ECE516 (ECE516H1S): Intelligent Image Processing

"Clothing is a building built for a single occupant, an architecture-of-one, and thus cyborg technology is urban design" -- Steve Mann, MIT Architecture, 1992. [See also Sousveillant Cities and Media, Mann etal, 2018]

ECE516 philosophy

In this course you will learn how to build your own wearable computer and your own self-driving personal electric car or drone.

The emphasis is on teaching you fundamental physical sciences and engineering so that you can learn how to think (and do) for yourself.

Many universities have become tax-free hedge funds to serve the interests of big corporations and big government. They train students to become a source of cheap labour for big pharma, big data, big science, and big watching (surveillance). They train students to become a small specialized cog in a big machine.

Many courses are no longer taught by professors who are authors of the textbooks or who are authorities on the subject matter, or who even show up to the labs to work directly with the students.

Therefore, what we aim to do in this course is restore the balance in favour of the student, i.e. to empower the student with concepts like "little data" (distributed data like blockchain), "little watching" (also known as sousveillance), and human-in-the-loop AI ("HuMachine Learning") [Minsky, Kurzweil, Mann, 2013].

In this course you will learn how to think for yourself and how to build things yourself without the support of lab technicians and massive infrastructure. These are the skills that startups as well as the top companies are looking for, and certainly the skills you need to create your own startup.

Big Data, Big Science, and Big Watching

We're not against Big Data, Big Science, and Big Watching (surveillance), but we're against the exclusion of little data (e.g. blockchain), little science (hobbyist-level do-it-yourself projects) and little watching (sousveillance).

More generally, we need a range of scales from little to big, in all three of these axes.

Humanistic Intelligence

Our mind and body work together as a system. Our body responds to our mind, and our mind responds to our body:

Some technologies like the bicycle also work this way. The technology responds to us, and we respond to the technology. After we've been riding a bicycle for a while, we forget that it is something separate from our body, and we begin to internalize it as part of us. Scientist, inventor, and musician Manfred Clynes coined the term "cyborg" for this special kind of relationship between a human and machine:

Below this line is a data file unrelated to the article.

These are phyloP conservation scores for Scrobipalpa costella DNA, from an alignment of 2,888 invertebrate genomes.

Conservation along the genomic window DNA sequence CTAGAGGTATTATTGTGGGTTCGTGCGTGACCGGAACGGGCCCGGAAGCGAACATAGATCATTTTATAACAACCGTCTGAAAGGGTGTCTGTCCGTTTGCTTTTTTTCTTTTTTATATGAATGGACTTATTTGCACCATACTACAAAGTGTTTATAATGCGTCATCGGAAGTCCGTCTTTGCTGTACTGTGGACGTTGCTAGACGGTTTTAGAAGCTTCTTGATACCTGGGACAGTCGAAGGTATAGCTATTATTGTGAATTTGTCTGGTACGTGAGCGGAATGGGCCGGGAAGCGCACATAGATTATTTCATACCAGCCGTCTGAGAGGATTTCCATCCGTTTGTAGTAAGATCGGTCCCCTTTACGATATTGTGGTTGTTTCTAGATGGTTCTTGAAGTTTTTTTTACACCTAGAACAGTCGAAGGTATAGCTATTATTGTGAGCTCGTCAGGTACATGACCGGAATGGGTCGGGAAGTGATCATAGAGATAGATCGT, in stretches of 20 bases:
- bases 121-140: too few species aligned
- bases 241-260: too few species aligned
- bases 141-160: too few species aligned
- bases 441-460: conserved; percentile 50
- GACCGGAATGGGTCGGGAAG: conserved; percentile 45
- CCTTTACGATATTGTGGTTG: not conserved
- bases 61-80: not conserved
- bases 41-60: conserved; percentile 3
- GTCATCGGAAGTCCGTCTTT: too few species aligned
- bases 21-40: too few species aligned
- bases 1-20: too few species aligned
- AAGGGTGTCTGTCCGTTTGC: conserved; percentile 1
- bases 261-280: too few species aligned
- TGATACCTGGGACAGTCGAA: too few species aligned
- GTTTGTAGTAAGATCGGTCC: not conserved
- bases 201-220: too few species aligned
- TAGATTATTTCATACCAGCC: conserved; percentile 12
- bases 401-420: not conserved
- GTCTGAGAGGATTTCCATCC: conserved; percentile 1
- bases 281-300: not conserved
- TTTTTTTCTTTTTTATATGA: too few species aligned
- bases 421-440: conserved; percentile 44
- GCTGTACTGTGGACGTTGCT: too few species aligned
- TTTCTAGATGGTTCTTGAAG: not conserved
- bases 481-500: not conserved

There is a symmetry in regards to both the completeness, and the immediacy in which the bicycle responds to us, and in which we respond to the bicycle. It senses us in a very direct way, as we depress the pedals or squeeze the brake handles. We also sense it in a very direct and immediate way. We can immediately feel the raw unprocessed, and un-delayed manner in which it responds to us, as well as the manner in which it responds to its environment. In the future, this concept will expand to include humans and bicycles with various kinds of sensors and actuators:

Other technologies like the automobile respond to us to even greater degrees. Just a very light touch on the accelerator and the automobile responds greatly to that small input from us. And today cars are starting to be equipped with cameras and other sensors that recognize us and our minute gestures. Soon cars will even tell when we're feeling a little tired, or if we've had too much to drink. Some cars keep track of where we go, and even give the police and insurance companies a recording of our speed and acceleration and driving history. In this sense, cars are becoming "surveillant systems", ie. systems that sense us and possibly report us to other authorities.
When our bicycle breaks down, we can understand it and fix it, but modern cars are a mystery to the average driver. The car knows a lot about us, but often reveals very little about itself.
Not everyone can, or event wants to, understand everything about how the world works, but it is in society's best interest if at least some members of the society can understand how things work, beyond the companies that make them. When the manufacturer of a technology is the only entity that can understand it, there is an inherent conflict-of-interest, and an information asymmetry.
And when machines reveal their internal state, they can be trusted more. Much of the world we live in is being interconnected with technologies that are surveillant and centralized in nature, but this information flow is often one-sided. The information assymetry is like a body that has only (or primarily) a working afferent nervous system, sending signals outward, but a broken efferent nervous system that can't receive any feedback signals.